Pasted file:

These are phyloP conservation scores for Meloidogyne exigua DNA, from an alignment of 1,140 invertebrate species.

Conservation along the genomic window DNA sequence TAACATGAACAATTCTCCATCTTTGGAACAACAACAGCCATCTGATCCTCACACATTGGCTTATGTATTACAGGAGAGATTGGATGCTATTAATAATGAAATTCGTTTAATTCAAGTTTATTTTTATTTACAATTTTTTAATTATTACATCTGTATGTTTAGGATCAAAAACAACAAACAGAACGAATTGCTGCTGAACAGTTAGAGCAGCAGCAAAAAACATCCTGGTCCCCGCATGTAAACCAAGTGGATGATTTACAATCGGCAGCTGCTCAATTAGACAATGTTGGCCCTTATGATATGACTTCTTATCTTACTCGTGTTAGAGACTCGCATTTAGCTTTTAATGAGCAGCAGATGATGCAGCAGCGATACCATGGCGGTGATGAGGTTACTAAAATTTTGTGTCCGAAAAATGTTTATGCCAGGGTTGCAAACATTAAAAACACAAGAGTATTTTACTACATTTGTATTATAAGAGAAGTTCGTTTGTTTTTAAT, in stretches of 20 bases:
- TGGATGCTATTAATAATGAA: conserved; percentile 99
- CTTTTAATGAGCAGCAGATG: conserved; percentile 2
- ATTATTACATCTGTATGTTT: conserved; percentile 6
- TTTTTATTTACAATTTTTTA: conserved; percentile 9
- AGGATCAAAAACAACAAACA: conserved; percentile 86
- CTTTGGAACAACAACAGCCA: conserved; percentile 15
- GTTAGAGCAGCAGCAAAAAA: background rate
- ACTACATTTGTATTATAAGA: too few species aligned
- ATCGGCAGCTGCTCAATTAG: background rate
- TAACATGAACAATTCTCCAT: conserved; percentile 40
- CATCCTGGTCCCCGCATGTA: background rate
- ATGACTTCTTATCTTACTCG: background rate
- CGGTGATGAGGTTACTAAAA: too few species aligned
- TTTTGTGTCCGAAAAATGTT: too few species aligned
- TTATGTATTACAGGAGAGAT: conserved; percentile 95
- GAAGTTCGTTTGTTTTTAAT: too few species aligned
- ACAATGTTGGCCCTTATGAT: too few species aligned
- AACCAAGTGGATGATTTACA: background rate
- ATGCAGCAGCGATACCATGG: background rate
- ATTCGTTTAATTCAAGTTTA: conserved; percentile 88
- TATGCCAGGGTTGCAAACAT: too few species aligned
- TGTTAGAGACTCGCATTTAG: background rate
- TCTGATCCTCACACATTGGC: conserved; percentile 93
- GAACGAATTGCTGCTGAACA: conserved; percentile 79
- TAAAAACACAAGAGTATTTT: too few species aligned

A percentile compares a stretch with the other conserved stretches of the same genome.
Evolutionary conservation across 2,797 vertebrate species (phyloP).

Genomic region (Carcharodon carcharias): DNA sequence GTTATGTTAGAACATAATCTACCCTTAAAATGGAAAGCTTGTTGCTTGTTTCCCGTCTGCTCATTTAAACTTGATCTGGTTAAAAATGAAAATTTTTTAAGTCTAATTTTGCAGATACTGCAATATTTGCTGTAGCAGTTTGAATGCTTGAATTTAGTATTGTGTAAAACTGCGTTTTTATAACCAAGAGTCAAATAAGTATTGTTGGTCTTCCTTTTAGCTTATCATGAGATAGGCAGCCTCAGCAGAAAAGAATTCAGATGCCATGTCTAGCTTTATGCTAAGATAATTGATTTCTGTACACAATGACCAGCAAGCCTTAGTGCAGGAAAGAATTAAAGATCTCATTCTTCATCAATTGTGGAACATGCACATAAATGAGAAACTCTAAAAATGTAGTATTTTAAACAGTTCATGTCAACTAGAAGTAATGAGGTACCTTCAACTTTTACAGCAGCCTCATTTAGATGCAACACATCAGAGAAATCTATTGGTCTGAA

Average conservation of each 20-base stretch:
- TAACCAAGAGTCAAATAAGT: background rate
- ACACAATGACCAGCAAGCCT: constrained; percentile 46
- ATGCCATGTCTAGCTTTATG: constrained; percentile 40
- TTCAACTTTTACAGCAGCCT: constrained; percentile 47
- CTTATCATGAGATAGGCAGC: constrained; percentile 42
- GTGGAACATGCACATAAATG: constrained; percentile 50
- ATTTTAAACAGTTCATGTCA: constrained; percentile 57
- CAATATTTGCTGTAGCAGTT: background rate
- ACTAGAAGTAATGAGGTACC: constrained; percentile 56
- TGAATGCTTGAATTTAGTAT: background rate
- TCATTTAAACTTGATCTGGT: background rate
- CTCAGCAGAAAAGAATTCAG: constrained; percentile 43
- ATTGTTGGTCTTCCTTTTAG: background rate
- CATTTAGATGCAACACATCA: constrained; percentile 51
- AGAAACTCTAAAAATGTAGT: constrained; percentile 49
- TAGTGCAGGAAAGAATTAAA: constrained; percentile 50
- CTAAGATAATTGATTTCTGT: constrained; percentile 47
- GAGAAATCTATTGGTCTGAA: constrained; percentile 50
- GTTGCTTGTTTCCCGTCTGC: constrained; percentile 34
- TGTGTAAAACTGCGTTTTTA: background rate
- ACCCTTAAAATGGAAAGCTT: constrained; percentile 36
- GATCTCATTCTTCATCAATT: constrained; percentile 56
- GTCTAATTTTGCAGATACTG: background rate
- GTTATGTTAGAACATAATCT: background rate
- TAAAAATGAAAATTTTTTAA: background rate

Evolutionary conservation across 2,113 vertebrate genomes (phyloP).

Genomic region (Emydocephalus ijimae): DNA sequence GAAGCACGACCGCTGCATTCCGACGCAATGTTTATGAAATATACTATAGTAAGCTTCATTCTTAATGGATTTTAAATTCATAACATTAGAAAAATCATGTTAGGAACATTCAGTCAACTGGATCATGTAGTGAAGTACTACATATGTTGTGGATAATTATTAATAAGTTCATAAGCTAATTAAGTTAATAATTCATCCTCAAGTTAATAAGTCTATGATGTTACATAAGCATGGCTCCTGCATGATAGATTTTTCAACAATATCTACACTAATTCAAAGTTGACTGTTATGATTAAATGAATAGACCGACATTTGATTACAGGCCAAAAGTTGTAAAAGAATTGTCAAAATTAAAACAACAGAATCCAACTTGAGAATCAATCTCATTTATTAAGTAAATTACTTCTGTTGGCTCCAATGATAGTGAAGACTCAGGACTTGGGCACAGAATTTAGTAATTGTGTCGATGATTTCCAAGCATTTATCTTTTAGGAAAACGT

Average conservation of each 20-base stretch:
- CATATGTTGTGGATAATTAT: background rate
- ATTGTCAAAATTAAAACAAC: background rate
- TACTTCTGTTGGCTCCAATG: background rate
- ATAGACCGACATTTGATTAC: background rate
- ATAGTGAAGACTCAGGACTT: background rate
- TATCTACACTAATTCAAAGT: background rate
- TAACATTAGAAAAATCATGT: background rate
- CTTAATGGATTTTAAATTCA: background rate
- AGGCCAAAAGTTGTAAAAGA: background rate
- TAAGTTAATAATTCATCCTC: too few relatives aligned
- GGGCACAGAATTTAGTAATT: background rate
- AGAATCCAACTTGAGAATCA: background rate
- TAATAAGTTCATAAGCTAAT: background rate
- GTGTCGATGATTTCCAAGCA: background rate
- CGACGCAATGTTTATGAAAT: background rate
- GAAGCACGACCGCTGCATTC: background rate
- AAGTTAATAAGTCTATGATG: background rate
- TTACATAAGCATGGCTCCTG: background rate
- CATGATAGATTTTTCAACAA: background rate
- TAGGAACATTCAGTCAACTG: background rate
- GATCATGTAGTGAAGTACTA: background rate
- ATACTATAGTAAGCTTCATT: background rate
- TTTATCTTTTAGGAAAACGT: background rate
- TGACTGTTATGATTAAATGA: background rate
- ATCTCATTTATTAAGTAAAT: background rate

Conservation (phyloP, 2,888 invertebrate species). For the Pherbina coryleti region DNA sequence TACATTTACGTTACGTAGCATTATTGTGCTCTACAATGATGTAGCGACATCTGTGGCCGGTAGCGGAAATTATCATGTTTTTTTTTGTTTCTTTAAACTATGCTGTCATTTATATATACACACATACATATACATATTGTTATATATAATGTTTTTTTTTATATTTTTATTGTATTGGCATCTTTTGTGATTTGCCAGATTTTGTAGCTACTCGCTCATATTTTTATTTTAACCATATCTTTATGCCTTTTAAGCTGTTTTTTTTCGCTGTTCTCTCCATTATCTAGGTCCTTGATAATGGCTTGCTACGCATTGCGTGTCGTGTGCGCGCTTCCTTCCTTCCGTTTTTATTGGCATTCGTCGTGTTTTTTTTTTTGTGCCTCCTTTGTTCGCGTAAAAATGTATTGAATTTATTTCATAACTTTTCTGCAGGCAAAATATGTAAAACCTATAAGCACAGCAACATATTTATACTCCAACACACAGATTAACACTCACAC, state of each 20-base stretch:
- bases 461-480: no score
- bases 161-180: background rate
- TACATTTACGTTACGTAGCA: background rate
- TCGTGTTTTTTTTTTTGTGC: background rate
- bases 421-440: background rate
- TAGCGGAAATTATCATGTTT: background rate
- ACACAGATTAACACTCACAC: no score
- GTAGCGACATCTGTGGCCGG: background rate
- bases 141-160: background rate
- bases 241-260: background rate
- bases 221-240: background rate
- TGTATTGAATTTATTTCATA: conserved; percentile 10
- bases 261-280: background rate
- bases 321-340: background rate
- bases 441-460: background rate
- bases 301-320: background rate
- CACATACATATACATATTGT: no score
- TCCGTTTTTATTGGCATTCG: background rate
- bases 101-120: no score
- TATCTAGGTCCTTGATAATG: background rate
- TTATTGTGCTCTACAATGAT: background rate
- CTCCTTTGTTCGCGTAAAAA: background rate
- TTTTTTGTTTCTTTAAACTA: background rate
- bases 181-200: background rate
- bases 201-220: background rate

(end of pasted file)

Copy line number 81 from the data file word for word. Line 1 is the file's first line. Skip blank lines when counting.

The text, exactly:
- ATACTATAGTAAGCTTCATT: background rate